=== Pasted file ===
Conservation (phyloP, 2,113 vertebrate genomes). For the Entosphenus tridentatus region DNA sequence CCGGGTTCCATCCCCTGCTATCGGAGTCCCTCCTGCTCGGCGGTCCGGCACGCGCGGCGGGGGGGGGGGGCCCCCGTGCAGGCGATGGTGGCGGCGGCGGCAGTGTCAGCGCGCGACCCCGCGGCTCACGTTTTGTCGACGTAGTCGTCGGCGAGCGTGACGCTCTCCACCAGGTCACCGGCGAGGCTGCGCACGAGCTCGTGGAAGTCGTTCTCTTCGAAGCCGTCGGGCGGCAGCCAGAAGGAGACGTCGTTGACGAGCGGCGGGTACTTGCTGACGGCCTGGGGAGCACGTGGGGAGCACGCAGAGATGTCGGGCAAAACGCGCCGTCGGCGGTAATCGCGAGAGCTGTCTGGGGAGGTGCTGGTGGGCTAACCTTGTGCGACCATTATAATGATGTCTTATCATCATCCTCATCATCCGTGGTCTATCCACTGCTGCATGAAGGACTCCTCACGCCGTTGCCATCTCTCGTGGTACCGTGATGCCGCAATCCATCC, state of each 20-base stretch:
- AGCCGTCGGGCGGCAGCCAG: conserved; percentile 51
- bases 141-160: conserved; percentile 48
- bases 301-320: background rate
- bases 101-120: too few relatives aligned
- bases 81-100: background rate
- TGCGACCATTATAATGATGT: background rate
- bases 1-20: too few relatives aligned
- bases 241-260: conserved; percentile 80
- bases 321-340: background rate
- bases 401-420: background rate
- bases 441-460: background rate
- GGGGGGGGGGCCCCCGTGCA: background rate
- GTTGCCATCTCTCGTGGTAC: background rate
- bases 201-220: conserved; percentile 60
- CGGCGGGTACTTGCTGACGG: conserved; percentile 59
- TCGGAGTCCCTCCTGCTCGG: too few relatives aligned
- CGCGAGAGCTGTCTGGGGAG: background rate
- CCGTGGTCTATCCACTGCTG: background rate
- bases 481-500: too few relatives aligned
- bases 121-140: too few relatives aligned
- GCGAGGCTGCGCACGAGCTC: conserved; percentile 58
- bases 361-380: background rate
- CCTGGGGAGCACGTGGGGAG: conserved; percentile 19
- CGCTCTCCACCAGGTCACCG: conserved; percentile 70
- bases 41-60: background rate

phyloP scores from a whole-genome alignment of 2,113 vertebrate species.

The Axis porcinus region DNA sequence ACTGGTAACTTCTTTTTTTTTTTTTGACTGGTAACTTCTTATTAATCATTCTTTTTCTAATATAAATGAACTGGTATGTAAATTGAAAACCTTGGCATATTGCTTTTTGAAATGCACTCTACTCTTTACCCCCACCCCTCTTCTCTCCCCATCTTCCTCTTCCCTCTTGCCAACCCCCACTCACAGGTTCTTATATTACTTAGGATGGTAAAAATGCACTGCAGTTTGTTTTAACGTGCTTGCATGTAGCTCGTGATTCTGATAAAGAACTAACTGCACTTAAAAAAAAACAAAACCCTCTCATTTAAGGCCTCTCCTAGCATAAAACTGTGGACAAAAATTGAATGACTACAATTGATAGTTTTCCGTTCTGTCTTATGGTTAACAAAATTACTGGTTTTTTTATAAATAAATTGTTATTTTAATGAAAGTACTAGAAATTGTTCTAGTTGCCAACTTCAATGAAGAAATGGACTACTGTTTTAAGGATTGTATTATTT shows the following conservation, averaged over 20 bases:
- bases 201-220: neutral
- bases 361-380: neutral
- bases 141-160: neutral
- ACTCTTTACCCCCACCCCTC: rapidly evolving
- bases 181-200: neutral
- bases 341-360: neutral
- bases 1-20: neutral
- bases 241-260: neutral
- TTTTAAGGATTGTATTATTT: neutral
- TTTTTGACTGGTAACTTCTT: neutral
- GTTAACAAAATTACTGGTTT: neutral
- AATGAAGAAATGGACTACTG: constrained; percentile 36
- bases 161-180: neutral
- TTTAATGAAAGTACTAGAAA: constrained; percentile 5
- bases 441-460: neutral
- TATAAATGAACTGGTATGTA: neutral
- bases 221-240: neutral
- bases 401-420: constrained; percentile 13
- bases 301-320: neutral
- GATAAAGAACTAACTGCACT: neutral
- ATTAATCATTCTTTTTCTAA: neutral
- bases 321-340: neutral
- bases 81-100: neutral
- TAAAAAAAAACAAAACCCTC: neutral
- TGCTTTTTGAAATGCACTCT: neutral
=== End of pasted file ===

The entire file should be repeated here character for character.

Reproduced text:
Conservation (phyloP, 2,113 vertebrate genomes). For the Entosphenus tridentatus region DNA sequence CCGGGTTCCATCCCCTGCTATCGGAGTCCCTCCTGCTCGGCGGTCCGGCACGCGCGGCGGGGGGGGGGGGCCCCCGTGCAGGCGATGGTGGCGGCGGCGGCAGTGTCAGCGCGCGACCCCGCGGCTCACGTTTTGTCGACGTAGTCGTCGGCGAGCGTGACGCTCTCCACCAGGTCACCGGCGAGGCTGCGCACGAGCTCGTGGAAGTCGTTCTCTTCGAAGCCGTCGGGCGGCAGCCAGAAGGAGACGTCGTTGACGAGCGGCGGGTACTTGCTGACGGCCTGGGGAGCACGTGGGGAGCACGCAGAGATGTCGGGCAAAACGCGCCGTCGGCGGTAATCGCGAGAGCTGTCTGGGGAGGTGCTGGTGGGCTAACCTTGTGCGACCATTATAATGATGTCTTATCATCATCCTCATCATCCGTGGTCTATCCACTGCTGCATGAAGGACTCCTCACGCCGTTGCCATCTCTCGTGGTACCGTGATGCCGCAATCCATCC, state of each 20-base stretch:
- AGCCGTCGGGCGGCAGCCAG: conserved; percentile 51
- bases 141-160: conserved; percentile 48
- bases 301-320: background rate
- bases 101-120: too few relatives aligned
- bases 81-100: background rate
- TGCGACCATTATAATGATGT: background rate
- bases 1-20: too few relatives aligned
- bases 241-260: conserved; percentile 80
- bases 321-340: background rate
- bases 401-420: background rate
- bases 441-460: background rate
- GGGGGGGGGGCCCCCGTGCA: background rate
- GTTGCCATCTCTCGTGGTAC: background rate
- bases 201-220: conserved; percentile 60
- CGGCGGGTACTTGCTGACGG: conserved; percentile 59
- TCGGAGTCCCTCCTGCTCGG: too few relatives aligned
- CGCGAGAGCTGTCTGGGGAG: background rate
- CCGTGGTCTATCCACTGCTG: background rate
- bases 481-500: too few relatives aligned
- bases 121-140: too few relatives aligned
- GCGAGGCTGCGCACGAGCTC: conserved; percentile 58
- bases 361-380: background rate
- CCTGGGGAGCACGTGGGGAG: conserved; percentile 19
- CGCTCTCCACCAGGTCACCG: conserved; percentile 70
- bases 41-60: background rate

phyloP scores from a whole-genome alignment of 2,113 vertebrate species.

The Axis porcinus region DNA sequence ACTGGTAACTTCTTTTTTTTTTTTTGACTGGTAACTTCTTATTAATCATTCTTTTTCTAATATAAATGAACTGGTATGTAAATTGAAAACCTTGGCATATTGCTTTTTGAAATGCACTCTACTCTTTACCCCCACCCCTCTTCTCTCCCCATCTTCCTCTTCCCTCTTGCCAACCCCCACTCACAGGTTCTTATATTACTTAGGATGGTAAAAATGCACTGCAGTTTGTTTTAACGTGCTTGCATGTAGCTCGTGATTCTGATAAAGAACTAACTGCACTTAAAAAAAAACAAAACCCTCTCATTTAAGGCCTCTCCTAGCATAAAACTGTGGACAAAAATTGAATGACTACAATTGATAGTTTTCCGTTCTGTCTTATGGTTAACAAAATTACTGGTTTTTTTATAAATAAATTGTTATTTTAATGAAAGTACTAGAAATTGTTCTAGTTGCCAACTTCAATGAAGAAATGGACTACTGTTTTAAGGATTGTATTATTT shows the following conservation, averaged over 20 bases:
- bases 201-220: neutral
- bases 361-380: neutral
- bases 141-160: neutral
- ACTCTTTACCCCCACCCCTC: rapidly evolving
- bases 181-200: neutral
- bases 341-360: neutral
- bases 1-20: neutral
- bases 241-260: neutral
- TTTTAAGGATTGTATTATTT: neutral
- TTTTTGACTGGTAACTTCTT: neutral
- GTTAACAAAATTACTGGTTT: neutral
- AATGAAGAAATGGACTACTG: constrained; percentile 36
- bases 161-180: neutral
- TTTAATGAAAGTACTAGAAA: constrained; percentile 5
- bases 441-460: neutral
- TATAAATGAACTGGTATGTA: neutral
- bases 221-240: neutral
- bases 401-420: constrained; percentile 13
- bases 301-320: neutral
- GATAAAGAACTAACTGCACT: neutral
- ATTAATCATTCTTTTTCTAA: neutral
- bases 321-340: neutral
- bases 81-100: neutral
- TAAAAAAAAACAAAACCCTC: neutral
- TGCTTTTTGAAATGCACTCT: neutral